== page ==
Dis-Orienting Paraphilias? Disability, Desire, and the Question of (Bio)ethics
Journal of Bioethical Inquiry 2008; 5(2-3): 183-192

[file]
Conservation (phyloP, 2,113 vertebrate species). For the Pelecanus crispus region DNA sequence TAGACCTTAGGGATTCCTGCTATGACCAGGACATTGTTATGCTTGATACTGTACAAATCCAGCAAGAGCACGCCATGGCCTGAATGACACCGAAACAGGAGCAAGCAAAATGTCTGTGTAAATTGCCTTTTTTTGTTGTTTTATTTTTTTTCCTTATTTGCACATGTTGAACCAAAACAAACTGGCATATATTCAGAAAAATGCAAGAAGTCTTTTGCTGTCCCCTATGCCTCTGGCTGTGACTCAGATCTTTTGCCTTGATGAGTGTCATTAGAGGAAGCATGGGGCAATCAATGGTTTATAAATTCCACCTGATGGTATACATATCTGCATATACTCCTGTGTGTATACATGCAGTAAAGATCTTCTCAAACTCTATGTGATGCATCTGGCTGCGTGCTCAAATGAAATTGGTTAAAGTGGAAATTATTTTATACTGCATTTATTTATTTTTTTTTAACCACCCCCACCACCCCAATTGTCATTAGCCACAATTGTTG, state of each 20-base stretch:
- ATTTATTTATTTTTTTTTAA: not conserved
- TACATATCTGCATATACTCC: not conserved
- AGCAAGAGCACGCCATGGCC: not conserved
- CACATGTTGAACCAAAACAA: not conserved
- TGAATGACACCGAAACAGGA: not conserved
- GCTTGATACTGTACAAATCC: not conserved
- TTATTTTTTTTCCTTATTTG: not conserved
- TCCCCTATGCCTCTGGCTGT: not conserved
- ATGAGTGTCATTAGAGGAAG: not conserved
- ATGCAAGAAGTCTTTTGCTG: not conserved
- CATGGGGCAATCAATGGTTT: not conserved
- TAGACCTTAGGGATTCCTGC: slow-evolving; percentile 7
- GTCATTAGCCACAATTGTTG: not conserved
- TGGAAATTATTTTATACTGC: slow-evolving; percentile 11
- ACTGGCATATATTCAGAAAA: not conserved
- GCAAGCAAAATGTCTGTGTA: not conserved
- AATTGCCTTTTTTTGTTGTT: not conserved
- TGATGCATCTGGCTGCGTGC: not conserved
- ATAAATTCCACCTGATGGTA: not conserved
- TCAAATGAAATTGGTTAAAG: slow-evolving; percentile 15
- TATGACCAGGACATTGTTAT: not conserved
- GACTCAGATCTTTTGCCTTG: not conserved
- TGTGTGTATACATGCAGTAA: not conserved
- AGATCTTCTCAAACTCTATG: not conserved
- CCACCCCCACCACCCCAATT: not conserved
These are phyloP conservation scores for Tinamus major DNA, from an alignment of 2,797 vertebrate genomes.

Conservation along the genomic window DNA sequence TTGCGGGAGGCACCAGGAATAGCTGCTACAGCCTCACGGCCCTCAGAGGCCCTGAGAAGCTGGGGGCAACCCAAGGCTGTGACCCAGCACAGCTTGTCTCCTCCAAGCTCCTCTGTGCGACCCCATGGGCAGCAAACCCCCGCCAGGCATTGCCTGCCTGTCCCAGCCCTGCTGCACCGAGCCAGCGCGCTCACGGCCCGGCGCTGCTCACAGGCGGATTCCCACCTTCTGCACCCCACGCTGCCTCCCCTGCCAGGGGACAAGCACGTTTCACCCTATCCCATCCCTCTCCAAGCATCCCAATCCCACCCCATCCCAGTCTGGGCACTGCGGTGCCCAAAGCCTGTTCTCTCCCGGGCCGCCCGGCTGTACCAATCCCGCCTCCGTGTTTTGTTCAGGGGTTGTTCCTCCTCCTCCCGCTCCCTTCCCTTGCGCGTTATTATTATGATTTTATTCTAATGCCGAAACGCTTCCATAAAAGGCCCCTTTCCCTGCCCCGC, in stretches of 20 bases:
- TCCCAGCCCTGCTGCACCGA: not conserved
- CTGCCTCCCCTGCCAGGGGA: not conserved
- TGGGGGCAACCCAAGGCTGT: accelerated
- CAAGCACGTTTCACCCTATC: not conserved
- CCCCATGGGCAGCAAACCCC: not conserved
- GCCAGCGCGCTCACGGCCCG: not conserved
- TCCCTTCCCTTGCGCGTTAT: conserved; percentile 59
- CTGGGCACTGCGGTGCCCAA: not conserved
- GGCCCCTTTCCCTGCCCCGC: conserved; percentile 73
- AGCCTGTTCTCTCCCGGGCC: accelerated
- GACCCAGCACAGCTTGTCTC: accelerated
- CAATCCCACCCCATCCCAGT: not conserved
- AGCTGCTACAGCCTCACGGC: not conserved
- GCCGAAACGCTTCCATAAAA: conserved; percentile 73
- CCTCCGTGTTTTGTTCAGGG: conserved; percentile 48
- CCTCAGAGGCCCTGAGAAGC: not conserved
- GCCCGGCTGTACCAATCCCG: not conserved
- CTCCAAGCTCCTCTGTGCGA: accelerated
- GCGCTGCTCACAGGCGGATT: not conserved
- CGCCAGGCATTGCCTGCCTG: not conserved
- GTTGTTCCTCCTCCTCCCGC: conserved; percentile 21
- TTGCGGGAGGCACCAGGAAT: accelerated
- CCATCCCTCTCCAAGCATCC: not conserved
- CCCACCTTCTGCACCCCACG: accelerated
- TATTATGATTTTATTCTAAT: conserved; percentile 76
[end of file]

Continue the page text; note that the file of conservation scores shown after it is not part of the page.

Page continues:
In 1977 John Money published the first modern case histories of what he called ?apotemnophilia?, literally meaning ?amputation love? [Money et al., The Journal of Sex Research, 13(2):115?12523, 1977], thus from its inception as a clinically authorized phenomenon, the desire for the amputation of a healthy limb or limbs was constituted as a sexual perversion conceptually related to other so-called paraphilias. This paper engages with sex-based accounts of amputation-related desires and practices, not in order to substantiate the paraphilic model, but rather, because the conception of these (no doubt) heterogeneous desires and practices as symptoms of a paraphilic condition (or conditions) highlights some interesting cultural assumptions about ?disability? and ?normalcy?, their seemingly inherent (un)desirability, and their relation to sexuality. In critically interrogating the socio-political conditions that structure particular desires and practices such that they are lived as improper, distressing and/or disabling, the paper constitutes an exercise in what Margrit Shildrick [Beyond the body of bioethics: Challenging the conventions. In M. Shildrick and R. Mykitiuk (Eds.), Ethics of the body: Postconventional challenges (pp. 1?26). New York: MIT Press, 2005] refers to as ?postconventional ethics?.
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